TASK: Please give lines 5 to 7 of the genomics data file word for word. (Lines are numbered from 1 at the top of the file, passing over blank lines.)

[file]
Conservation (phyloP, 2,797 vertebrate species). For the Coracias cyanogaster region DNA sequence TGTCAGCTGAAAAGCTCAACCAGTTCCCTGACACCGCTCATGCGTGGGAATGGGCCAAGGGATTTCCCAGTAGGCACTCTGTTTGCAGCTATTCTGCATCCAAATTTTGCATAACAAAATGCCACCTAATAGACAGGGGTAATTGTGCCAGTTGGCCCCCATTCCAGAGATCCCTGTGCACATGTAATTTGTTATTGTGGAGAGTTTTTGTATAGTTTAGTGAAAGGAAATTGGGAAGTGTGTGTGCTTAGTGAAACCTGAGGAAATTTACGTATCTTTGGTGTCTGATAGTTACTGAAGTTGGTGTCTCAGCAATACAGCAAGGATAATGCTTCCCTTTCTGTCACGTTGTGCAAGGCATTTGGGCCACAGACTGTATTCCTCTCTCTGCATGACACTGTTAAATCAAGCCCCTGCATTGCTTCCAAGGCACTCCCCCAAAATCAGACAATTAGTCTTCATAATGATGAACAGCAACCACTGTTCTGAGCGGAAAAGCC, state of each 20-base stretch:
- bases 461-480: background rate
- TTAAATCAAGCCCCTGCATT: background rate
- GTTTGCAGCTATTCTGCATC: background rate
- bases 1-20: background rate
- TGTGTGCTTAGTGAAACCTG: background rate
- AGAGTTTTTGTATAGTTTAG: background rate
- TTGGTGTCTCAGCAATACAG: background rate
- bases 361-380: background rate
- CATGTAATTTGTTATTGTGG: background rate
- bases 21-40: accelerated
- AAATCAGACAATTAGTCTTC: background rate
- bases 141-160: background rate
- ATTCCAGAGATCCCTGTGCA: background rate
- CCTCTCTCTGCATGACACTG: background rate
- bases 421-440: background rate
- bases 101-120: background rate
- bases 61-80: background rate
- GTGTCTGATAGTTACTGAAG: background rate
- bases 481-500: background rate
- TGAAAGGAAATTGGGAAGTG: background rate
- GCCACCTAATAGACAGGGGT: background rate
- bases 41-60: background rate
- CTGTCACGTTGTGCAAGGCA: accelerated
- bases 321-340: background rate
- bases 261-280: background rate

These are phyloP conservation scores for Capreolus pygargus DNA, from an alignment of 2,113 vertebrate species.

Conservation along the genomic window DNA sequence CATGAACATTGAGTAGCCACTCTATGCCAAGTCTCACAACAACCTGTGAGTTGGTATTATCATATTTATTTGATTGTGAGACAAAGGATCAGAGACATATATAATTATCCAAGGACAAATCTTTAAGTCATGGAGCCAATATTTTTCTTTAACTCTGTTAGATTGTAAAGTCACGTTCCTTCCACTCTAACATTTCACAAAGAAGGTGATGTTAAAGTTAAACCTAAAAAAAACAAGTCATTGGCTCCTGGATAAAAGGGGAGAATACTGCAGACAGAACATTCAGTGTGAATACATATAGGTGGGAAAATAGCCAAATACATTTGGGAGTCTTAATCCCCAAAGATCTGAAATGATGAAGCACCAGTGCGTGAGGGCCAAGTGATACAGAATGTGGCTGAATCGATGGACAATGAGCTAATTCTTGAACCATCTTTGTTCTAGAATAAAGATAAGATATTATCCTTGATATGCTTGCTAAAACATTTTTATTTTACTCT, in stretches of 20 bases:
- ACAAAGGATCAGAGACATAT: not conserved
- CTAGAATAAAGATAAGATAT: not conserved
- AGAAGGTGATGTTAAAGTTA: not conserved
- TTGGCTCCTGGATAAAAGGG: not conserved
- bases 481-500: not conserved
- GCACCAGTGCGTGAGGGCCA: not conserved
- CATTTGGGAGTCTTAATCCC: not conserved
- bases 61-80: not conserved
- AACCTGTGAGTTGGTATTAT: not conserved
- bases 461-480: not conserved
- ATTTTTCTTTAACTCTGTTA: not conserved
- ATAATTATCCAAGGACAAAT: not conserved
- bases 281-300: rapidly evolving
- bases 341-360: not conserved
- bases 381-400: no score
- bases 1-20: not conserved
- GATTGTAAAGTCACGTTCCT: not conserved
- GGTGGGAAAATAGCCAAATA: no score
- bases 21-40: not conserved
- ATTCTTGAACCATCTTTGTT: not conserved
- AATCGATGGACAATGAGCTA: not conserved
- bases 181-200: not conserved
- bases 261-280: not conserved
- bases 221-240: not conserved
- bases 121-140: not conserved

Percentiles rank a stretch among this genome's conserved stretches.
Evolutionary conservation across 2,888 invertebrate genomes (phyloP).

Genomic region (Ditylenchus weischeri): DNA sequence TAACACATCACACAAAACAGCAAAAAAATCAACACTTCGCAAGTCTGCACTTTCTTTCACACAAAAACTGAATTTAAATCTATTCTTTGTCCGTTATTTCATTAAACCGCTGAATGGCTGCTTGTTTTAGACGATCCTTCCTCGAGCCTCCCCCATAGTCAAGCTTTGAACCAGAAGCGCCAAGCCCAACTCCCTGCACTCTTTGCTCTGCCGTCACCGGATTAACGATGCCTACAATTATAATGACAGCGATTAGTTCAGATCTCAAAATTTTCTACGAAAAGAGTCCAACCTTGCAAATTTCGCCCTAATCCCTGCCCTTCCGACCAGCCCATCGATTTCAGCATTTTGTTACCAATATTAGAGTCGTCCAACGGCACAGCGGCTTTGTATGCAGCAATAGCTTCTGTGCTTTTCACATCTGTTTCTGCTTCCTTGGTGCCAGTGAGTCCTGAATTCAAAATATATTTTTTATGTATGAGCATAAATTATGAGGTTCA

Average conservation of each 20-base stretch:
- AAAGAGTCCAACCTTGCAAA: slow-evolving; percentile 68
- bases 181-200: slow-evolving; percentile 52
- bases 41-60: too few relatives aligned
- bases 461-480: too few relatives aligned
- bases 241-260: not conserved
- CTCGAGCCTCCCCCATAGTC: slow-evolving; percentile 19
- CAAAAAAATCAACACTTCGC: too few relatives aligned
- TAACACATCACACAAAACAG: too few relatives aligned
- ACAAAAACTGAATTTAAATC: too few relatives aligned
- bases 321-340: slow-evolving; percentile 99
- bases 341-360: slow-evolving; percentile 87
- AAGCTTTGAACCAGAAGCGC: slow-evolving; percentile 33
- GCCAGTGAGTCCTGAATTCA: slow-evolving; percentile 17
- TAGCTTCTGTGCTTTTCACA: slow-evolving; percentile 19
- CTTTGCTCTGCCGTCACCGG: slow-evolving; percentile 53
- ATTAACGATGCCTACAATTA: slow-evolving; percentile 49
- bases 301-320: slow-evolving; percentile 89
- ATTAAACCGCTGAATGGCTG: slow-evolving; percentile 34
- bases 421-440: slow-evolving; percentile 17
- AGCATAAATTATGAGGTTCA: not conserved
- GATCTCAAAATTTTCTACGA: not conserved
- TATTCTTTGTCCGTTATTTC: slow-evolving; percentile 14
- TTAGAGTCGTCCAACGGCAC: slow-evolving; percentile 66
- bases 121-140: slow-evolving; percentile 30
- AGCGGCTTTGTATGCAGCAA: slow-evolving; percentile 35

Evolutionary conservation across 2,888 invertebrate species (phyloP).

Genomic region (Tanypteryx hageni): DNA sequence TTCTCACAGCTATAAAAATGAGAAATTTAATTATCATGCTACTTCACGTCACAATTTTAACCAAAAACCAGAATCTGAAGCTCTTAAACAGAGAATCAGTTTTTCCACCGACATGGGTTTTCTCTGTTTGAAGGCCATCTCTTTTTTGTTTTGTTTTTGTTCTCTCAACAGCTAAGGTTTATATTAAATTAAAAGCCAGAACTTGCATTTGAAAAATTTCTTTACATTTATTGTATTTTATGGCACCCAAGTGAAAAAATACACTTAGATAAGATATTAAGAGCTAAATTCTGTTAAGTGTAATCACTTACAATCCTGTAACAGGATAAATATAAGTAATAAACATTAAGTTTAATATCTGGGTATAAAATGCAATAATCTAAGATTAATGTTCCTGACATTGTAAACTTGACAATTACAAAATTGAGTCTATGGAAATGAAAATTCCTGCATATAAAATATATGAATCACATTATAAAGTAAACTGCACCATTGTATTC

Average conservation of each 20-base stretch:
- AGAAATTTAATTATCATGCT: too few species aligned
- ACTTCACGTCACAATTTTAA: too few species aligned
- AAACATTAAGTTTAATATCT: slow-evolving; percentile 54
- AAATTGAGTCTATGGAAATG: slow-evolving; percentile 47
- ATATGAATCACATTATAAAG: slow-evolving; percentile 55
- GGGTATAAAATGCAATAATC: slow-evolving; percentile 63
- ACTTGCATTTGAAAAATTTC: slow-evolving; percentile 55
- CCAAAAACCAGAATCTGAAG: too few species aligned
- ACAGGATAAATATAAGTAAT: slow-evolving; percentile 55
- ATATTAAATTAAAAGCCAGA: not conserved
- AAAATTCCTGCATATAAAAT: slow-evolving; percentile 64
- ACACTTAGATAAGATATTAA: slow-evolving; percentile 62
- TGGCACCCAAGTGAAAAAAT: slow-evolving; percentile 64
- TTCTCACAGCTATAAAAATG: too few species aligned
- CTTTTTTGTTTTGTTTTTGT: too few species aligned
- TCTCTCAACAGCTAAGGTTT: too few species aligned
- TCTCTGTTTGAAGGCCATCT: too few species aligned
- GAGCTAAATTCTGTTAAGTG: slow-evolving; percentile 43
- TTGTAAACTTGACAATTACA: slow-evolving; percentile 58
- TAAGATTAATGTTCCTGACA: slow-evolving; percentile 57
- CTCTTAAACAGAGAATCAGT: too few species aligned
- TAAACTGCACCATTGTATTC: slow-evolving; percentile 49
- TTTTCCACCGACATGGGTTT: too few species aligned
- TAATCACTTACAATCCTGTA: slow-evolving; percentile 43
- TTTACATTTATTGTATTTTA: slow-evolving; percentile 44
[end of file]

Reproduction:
- bases 1-20: background rate
- TGTGTGCTTAGTGAAACCTG: background rate
- AGAGTTTTTGTATAGTTTAG: background rate